MICHEL MARTIN, HOST:
This is TELL ME MORE from NPR News. I'm Michel Martin. We are joining you from Aspen, Colorado as part of the Aspen Ideas Festival. And while we're here, we decided we wanted to focus on the big ideas about education and, more broadly, learning. And if you missed your flight or lost your all-access pass, do not worry, because over the next two days we'll be joined by many other people who are shaking things up in education - or trying to. You can also join us online. Head to Twitter and use the #NPRAspen. We'll be reading your tweets and sharing as many as we can over the next few days. Why are we talking about education?
Well, one reason is that education has been critical to America's status as the land of opportunity, where anybody can rise and improve his or her circumstances through hard work, but also education. Later this hour, we want to ask a group of people who are all involved in education in one way or another whether that is still true. Is the U.S. still the land of opportunity for all, with education as the key? But we want to start with a newsmaker interview. John Deasy is the superintendent of the Los Angeles Unified School District. That's the nation's second largest school system.
He took the job there in April of 2011, and he's faced a number of the challenges that are seen in school systems across the country - budget cuts, fraught relationships between administrators, teachers and parents, and, oh yes, the big one: teaching students effectively. And Superintendent John Deasy is with us now from the Aspen Ideas Festival. Thank you so much for joining us.
JOHN DEASY: Thank you, Michel.
MARTIN: So let me just start with a simple question. What keeps you up at night?
DEASY: Where do you want to begin? A great deal...
MARTIN: ...But the truth, that always helps.
DEASY: Definitely. So I think one of the things that absolutely keeps me up at night is how quickly I can make good on the promise that we made to the hundreds of thousands of youth in Los Angeles, that their rights would be honored, and that they would all graduate, college and workforce ready. We are a very large school system, and the overwhelming majority of the youth who I get the privilege of leading live in circumstances of peril and poverty.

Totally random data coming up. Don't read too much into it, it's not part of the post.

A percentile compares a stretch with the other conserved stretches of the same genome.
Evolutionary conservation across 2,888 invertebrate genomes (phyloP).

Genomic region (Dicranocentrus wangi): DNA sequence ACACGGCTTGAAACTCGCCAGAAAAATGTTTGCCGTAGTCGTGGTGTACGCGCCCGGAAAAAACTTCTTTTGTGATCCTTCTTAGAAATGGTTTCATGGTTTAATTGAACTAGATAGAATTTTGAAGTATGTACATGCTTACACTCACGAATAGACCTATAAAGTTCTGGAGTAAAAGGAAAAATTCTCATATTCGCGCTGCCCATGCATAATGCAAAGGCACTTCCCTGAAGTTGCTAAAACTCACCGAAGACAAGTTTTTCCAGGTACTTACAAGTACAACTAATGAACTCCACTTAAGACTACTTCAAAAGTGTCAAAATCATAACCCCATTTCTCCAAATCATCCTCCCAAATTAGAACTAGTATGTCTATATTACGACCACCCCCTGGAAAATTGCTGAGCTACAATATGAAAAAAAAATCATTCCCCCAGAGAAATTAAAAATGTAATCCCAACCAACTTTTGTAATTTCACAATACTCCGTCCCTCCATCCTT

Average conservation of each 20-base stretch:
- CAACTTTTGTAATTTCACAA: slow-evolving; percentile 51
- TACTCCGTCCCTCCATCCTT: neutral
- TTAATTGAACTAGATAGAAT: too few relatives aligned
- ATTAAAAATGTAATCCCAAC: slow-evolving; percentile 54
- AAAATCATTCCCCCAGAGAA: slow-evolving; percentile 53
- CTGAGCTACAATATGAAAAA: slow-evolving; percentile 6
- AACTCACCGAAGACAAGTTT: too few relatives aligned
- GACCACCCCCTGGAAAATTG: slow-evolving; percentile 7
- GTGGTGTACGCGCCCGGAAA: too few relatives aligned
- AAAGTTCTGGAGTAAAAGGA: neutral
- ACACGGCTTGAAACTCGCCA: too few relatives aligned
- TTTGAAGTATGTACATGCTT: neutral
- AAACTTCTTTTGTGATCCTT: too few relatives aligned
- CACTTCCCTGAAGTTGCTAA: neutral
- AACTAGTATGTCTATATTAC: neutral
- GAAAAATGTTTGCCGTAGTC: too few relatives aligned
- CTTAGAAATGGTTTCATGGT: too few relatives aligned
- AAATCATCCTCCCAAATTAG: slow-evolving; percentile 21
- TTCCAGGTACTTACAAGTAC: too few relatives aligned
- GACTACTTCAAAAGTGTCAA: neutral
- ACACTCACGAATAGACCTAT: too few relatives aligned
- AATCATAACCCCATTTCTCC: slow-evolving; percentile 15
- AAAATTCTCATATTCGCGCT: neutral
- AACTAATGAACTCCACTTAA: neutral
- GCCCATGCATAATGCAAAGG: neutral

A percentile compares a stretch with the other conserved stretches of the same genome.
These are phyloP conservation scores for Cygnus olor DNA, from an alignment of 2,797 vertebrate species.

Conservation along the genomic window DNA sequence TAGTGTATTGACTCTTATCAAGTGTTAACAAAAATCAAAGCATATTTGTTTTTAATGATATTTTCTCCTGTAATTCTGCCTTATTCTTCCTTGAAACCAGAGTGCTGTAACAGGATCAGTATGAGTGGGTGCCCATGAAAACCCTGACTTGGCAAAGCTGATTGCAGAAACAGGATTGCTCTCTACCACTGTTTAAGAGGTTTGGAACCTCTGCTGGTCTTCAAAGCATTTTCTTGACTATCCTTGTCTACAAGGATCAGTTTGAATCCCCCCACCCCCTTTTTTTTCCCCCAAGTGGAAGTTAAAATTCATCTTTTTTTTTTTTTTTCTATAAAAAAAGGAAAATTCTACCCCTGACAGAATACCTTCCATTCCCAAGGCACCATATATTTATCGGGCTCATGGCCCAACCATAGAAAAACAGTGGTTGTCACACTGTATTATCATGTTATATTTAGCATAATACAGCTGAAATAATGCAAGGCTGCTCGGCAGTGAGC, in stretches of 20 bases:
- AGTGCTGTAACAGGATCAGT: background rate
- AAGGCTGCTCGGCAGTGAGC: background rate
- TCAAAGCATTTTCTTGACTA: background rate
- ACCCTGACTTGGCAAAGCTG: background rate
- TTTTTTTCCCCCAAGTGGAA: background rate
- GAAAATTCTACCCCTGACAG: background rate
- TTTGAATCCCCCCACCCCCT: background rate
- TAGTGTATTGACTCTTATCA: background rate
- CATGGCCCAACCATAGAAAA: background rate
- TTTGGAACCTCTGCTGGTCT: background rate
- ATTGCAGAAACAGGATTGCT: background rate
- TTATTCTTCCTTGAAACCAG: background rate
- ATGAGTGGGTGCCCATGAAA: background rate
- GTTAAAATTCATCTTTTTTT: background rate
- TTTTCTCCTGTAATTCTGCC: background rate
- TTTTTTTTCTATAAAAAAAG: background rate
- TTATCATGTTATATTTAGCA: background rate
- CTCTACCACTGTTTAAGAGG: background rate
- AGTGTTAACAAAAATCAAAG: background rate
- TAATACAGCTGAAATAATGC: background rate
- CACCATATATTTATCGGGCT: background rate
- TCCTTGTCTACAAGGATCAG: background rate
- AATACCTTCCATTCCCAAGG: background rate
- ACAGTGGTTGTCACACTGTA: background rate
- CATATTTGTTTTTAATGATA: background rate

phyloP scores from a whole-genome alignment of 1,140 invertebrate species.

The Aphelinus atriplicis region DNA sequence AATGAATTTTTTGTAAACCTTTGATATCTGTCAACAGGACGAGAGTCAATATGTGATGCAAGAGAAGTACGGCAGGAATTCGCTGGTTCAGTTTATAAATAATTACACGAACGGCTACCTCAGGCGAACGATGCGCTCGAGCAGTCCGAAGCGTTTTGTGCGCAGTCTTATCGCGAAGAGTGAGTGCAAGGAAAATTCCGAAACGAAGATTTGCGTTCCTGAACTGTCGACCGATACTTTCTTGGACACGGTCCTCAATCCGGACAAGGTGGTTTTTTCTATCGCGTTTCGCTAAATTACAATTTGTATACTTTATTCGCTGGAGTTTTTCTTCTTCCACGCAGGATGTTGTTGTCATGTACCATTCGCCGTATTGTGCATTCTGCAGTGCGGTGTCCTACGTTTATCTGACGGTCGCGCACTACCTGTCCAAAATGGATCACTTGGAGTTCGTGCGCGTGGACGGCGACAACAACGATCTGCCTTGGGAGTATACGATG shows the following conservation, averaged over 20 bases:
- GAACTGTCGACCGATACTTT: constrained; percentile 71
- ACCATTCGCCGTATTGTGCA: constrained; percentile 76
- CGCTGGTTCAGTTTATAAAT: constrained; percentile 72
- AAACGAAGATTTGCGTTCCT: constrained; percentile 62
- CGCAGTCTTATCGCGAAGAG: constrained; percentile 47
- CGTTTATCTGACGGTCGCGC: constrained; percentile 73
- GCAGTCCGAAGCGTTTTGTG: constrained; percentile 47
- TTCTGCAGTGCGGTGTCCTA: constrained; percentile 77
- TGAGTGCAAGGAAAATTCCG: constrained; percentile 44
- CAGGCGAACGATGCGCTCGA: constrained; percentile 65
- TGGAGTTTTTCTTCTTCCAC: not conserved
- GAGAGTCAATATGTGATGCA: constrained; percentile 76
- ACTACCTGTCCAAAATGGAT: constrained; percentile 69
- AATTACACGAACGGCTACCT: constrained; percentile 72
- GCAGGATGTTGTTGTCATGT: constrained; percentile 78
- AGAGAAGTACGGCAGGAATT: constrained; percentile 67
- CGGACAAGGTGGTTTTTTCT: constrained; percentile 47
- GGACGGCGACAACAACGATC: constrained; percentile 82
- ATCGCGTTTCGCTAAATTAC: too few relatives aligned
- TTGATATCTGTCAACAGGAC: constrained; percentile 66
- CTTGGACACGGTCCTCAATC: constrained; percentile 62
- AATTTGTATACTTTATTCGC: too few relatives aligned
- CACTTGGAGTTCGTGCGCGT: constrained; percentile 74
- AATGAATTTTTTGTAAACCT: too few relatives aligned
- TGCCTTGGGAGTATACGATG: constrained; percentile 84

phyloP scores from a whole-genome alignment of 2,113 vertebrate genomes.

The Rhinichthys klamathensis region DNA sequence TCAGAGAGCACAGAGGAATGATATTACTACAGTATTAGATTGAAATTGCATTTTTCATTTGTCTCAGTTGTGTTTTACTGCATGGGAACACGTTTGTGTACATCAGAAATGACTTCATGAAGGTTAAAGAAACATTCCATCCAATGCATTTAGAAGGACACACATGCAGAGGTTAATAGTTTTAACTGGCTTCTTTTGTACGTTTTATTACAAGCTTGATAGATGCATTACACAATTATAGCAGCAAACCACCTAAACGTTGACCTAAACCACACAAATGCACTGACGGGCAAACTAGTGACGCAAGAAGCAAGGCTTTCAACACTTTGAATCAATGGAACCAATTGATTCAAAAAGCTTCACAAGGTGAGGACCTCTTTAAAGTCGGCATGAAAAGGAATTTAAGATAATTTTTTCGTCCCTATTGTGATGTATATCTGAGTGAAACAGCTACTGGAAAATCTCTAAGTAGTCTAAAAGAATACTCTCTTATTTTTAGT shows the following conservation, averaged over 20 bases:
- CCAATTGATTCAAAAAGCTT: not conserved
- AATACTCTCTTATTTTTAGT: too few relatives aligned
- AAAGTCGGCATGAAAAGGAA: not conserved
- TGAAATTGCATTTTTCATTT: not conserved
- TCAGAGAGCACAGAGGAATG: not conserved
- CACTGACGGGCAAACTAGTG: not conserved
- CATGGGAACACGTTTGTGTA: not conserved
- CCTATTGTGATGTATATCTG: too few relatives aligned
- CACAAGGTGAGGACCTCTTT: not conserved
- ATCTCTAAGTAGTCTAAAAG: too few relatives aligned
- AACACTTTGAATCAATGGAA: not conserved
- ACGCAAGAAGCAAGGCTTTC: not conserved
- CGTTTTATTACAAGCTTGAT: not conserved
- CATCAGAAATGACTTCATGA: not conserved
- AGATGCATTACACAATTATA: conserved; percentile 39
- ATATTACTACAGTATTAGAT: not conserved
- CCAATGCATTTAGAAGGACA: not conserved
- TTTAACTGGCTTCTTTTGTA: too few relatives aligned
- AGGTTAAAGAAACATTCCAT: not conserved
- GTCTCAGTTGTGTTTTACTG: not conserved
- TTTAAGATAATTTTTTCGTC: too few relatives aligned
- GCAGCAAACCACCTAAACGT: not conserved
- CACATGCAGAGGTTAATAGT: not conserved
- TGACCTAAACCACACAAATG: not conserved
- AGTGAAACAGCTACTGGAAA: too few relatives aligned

Many do not speak English at home, many do not speak English as their first language, many do not have access to health care. And every single one of those students wants to be you and I, and they want to graduate and enter post-secondary without remediation, or enter the workforce and earn a living wage. And that is our promise, and we work at that at a very rapid pace. And I know that that causes stress for some of us.
MARTIN: We talked about fraught relationships between teachers, parents and kids and balancing, you know, the needs, the interests and the desires of all the various stakeholders, to use a word that we hear a lot in education. When you're honest with yourself, what's the hardest relationship to maintain in a positive way?
DEASY: At the moment, I think the hardest relationship to maintain in a positive way is the teachers' union leadership and the administration. Membership are remarkable folks. I mean, I've seen the best teaching I've ever seen in my life in Los Angeles.
I've seen people work in punishing economic circumstances, giving opportunity to students who otherwise would just not have that. But trying to move the system much quicker on a youth rights agenda has certainly been, at times, very prickly. And quite frankly, at times I just don't understand the opposition.